What else can be said about the fabulous Ferdinand? Published more than 50 years ago (and one of the bestselling children's books of all time), this simple story of peace and contentment has withstood the test of many generations. Ferdinand is a little bull who much prefers sitting quietly under a cork tree-- just smelling the flowers--to jumping around, snorting, and butting heads with other bulls. This cow is no coward--he simply has his pacifist priorities clear. As Ferdinand grows big and strong, his temperament remains mellow, until the day he meets with the wrong end of a bee. In a show of bovine irony, the one day Ferdinand is most definitely not sitting quietly under the cork tree (due to a frightful sting), is the selfsame day that five men come to choose the "biggest, fastest, roughest bull" for the bullfights in Madrid.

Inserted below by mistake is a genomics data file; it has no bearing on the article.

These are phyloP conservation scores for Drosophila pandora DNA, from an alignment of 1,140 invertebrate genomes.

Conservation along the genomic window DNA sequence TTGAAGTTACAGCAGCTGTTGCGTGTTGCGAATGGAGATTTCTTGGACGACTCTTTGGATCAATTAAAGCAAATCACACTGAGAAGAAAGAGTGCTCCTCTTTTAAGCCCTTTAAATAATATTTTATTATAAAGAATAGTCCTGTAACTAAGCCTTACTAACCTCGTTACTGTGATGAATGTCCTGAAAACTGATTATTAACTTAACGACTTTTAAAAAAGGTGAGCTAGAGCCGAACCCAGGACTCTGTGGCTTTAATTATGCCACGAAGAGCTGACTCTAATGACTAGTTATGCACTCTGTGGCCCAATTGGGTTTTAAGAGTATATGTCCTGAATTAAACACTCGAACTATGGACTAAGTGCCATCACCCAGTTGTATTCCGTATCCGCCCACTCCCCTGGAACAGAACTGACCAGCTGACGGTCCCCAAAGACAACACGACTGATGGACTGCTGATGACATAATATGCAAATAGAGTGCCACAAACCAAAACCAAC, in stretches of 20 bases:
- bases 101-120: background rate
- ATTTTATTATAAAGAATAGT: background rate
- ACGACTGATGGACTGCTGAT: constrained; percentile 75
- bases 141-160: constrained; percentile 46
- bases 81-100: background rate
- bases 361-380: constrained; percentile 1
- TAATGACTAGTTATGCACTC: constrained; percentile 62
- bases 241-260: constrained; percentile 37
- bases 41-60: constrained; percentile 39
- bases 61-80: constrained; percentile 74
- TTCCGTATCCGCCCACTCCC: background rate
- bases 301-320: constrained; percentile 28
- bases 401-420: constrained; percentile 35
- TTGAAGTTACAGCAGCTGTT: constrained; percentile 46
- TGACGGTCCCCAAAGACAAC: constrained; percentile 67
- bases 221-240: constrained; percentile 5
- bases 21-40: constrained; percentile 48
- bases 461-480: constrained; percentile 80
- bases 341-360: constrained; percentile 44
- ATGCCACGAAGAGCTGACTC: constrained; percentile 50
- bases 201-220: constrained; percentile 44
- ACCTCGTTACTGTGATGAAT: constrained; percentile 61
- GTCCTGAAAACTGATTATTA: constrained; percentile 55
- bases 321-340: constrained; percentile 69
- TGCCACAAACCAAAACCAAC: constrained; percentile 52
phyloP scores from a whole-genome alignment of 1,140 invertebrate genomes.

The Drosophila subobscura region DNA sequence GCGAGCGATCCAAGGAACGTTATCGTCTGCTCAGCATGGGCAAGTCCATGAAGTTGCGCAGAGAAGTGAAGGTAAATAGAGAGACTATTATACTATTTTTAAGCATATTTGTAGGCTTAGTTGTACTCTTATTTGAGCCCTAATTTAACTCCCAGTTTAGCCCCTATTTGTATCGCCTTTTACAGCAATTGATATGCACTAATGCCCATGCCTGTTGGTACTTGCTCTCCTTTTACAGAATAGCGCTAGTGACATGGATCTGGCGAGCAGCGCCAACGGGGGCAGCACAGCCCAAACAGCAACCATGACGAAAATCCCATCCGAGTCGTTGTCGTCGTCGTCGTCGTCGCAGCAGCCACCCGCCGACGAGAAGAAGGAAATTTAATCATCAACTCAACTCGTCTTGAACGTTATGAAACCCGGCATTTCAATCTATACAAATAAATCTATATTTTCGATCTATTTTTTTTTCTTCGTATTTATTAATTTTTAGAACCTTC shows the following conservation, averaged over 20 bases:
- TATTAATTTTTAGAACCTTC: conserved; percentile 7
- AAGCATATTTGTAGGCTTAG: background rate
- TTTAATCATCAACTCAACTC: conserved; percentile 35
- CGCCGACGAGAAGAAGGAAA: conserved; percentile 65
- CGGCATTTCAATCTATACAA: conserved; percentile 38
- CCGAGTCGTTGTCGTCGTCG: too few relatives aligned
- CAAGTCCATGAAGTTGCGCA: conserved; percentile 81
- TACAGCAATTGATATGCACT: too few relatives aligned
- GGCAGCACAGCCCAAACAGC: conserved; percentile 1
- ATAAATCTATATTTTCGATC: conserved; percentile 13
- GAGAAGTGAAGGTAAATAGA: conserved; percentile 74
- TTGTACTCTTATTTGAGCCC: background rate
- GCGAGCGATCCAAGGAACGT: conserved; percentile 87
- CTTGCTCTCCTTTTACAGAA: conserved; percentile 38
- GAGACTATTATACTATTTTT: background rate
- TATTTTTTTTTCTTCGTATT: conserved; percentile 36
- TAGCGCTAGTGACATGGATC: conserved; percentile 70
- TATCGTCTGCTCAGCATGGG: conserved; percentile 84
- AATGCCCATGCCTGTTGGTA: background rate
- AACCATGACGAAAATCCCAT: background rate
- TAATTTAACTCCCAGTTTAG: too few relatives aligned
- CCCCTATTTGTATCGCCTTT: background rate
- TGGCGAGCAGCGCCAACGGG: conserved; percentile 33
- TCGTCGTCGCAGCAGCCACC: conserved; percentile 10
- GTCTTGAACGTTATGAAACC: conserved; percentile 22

Ferdinand's day in the arena gives readers not only an education in the historical tradition of bullfighting, but also a lesson in nonviolent tranquility. Robert Lawson's black-and-white drawings are evocative and detailed, with especially sweet renditions of Ferdinand, the serene bull hero. The Story of Ferdinand closes with one of the happiest endings in the history of happy endings--readers of all ages will drift off to a peaceful sleep, dreaming of sweet-smelling flowers and contented cows.
--This text refers to an out of print or unavailable edition of this title.
About the Author
Wilbur Monroe Leaf (aka Munro Leaf) (1905–1976) is an American author of children's literature who wrote and illustrated many books during his long career. His books were illustrated by a number of famous artists, including Ludwig Bemelmans, Robert Lawson, and Theodor Seuss Geisel (Dr. Seuss). He is best known for The Story of Ferdinand